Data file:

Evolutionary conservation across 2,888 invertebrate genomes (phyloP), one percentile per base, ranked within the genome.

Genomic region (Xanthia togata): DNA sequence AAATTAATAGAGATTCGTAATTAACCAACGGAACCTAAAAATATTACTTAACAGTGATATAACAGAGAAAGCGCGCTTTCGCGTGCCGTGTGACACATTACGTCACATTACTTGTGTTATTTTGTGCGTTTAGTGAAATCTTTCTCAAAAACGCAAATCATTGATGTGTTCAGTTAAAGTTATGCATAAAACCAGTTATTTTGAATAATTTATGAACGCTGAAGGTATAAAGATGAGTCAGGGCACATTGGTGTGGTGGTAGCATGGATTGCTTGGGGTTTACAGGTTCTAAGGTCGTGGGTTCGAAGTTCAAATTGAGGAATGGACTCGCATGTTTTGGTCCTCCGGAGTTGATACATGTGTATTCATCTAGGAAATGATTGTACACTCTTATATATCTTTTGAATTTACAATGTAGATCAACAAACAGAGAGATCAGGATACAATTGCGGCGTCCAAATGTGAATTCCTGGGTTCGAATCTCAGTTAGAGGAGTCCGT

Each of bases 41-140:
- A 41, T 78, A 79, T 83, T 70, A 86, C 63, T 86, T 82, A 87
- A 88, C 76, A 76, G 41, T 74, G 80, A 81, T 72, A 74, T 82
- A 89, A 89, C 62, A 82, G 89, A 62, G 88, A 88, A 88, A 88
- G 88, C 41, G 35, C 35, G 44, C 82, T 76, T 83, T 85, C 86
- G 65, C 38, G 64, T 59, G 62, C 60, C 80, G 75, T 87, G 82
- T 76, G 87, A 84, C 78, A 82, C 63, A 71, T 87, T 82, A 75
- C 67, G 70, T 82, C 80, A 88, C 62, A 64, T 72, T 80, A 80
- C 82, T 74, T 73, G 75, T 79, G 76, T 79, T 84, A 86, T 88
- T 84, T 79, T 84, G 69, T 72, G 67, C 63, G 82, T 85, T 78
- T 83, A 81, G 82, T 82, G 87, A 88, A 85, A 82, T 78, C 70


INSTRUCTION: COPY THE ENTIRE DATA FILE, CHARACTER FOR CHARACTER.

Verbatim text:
Evolutionary conservation across 2,888 invertebrate genomes (phyloP), one percentile per base, ranked within the genome.

Genomic region (Xanthia togata): DNA sequence AAATTAATAGAGATTCGTAATTAACCAACGGAACCTAAAAATATTACTTAACAGTGATATAACAGAGAAAGCGCGCTTTCGCGTGCCGTGTGACACATTACGTCACATTACTTGTGTTATTTTGTGCGTTTAGTGAAATCTTTCTCAAAAACGCAAATCATTGATGTGTTCAGTTAAAGTTATGCATAAAACCAGTTATTTTGAATAATTTATGAACGCTGAAGGTATAAAGATGAGTCAGGGCACATTGGTGTGGTGGTAGCATGGATTGCTTGGGGTTTACAGGTTCTAAGGTCGTGGGTTCGAAGTTCAAATTGAGGAATGGACTCGCATGTTTTGGTCCTCCGGAGTTGATACATGTGTATTCATCTAGGAAATGATTGTACACTCTTATATATCTTTTGAATTTACAATGTAGATCAACAAACAGAGAGATCAGGATACAATTGCGGCGTCCAAATGTGAATTCCTGGGTTCGAATCTCAGTTAGAGGAGTCCGT

Each of bases 41-140:
- A 41, T 78, A 79, T 83, T 70, A 86, C 63, T 86, T 82, A 87
- A 88, C 76, A 76, G 41, T 74, G 80, A 81, T 72, A 74, T 82
- A 89, A 89, C 62, A 82, G 89, A 62, G 88, A 88, A 88, A 88
- G 88, C 41, G 35, C 35, G 44, C 82, T 76, T 83, T 85, C 86
- G 65, C 38, G 64, T 59, G 62, C 60, C 80, G 75, T 87, G 82
- T 76, G 87, A 84, C 78, A 82, C 63, A 71, T 87, T 82, A 75
- C 67, G 70, T 82, C 80, A 88, C 62, A 64, T 72, T 80, A 80
- C 82, T 74, T 73, G 75, T 79, G 76, T 79, T 84, A 86, T 88
- T 84, T 79, T 84, G 69, T 72, G 67, C 63, G 82, T 85, T 78
- T 83, A 81, G 82, T 82, G 87, A 88, A 85, A 82, T 78, C 70